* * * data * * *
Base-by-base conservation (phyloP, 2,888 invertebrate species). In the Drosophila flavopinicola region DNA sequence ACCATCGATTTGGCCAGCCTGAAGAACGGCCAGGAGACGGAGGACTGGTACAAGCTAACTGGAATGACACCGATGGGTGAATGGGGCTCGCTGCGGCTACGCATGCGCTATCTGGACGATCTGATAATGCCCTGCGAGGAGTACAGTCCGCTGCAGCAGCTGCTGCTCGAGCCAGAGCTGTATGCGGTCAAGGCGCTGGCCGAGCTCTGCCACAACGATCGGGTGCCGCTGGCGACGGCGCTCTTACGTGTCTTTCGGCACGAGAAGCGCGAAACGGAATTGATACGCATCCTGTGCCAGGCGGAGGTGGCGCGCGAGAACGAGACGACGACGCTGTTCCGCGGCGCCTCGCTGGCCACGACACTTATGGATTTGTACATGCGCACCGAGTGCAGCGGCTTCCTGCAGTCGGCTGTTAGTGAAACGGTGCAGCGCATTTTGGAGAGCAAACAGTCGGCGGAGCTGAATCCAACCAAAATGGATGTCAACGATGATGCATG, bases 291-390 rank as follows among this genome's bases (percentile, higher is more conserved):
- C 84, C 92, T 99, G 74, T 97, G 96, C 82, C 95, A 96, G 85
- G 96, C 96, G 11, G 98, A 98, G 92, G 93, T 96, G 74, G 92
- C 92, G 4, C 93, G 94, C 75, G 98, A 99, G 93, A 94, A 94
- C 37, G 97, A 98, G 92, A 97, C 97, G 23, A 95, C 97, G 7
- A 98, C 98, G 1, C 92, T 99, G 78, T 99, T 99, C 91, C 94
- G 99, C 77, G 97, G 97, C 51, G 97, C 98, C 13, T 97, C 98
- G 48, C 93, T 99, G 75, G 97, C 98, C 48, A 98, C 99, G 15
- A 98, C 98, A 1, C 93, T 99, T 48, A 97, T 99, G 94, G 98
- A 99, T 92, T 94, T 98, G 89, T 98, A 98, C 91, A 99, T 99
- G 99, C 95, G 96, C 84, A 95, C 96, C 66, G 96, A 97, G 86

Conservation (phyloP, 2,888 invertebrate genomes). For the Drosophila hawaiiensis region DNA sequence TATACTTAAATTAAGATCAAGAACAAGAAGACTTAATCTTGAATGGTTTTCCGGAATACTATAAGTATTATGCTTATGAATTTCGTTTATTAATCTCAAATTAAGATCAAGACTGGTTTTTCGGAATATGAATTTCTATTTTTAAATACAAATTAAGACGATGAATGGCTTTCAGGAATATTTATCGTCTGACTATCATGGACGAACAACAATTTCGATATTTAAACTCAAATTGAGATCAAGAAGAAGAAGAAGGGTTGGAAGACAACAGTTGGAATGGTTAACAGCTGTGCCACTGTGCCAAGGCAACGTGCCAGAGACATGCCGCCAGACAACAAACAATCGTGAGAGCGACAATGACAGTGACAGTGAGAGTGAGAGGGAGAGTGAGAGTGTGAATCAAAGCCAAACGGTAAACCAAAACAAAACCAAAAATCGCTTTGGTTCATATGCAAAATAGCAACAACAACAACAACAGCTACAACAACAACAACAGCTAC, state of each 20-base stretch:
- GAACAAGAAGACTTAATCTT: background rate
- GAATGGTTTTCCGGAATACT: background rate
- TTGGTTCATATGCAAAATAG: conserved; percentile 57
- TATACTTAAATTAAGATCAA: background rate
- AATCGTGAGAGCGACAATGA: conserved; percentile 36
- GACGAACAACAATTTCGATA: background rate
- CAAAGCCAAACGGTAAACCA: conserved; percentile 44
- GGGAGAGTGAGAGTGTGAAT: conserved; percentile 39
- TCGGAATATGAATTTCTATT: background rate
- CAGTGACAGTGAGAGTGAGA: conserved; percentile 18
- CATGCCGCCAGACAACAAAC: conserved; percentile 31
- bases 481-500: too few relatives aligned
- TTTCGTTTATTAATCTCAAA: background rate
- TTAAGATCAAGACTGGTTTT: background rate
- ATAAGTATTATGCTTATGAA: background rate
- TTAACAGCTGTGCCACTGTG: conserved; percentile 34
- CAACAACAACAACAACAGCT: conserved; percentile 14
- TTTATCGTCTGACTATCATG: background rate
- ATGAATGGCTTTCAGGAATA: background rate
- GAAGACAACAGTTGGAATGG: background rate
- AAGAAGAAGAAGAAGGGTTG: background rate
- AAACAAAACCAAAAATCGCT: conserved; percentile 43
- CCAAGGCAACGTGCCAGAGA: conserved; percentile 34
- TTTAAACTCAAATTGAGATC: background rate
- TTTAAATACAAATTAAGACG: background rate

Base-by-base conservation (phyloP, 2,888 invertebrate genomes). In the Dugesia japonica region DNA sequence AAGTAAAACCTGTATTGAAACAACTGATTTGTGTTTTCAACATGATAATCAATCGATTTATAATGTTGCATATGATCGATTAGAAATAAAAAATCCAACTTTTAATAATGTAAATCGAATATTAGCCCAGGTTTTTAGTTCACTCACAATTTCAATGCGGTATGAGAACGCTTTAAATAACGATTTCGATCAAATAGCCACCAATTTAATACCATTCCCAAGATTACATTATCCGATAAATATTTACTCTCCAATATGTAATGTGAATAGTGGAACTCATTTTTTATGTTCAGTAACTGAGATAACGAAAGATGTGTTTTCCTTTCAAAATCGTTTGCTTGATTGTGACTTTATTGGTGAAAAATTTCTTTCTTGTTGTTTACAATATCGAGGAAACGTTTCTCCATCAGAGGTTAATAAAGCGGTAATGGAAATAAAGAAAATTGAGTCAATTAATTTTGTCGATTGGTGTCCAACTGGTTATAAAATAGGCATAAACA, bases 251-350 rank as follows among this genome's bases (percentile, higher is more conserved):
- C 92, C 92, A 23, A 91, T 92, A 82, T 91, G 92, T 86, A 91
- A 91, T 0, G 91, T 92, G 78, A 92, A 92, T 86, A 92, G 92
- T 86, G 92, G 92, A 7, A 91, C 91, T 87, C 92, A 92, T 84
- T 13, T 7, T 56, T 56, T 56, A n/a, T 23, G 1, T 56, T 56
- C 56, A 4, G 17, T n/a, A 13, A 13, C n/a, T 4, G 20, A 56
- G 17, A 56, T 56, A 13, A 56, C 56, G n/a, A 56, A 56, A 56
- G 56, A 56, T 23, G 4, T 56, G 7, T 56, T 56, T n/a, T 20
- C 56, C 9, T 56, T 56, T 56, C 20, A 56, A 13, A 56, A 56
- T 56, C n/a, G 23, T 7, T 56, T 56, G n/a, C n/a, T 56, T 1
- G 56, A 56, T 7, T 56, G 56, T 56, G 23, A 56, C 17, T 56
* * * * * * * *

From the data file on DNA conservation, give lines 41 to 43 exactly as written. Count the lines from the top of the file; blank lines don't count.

- T 86, G 92, G 92, A 7, A 91, C 91, T 87, C 92, A 92, T 84
- T 13, T 7, T 56, T 56, T 56, A n/a, T 23, G 1, T 56, T 56
- C 56, A 4, G 17, T n/a, A 13, A 13, C n/a, T 4, G 20, A 56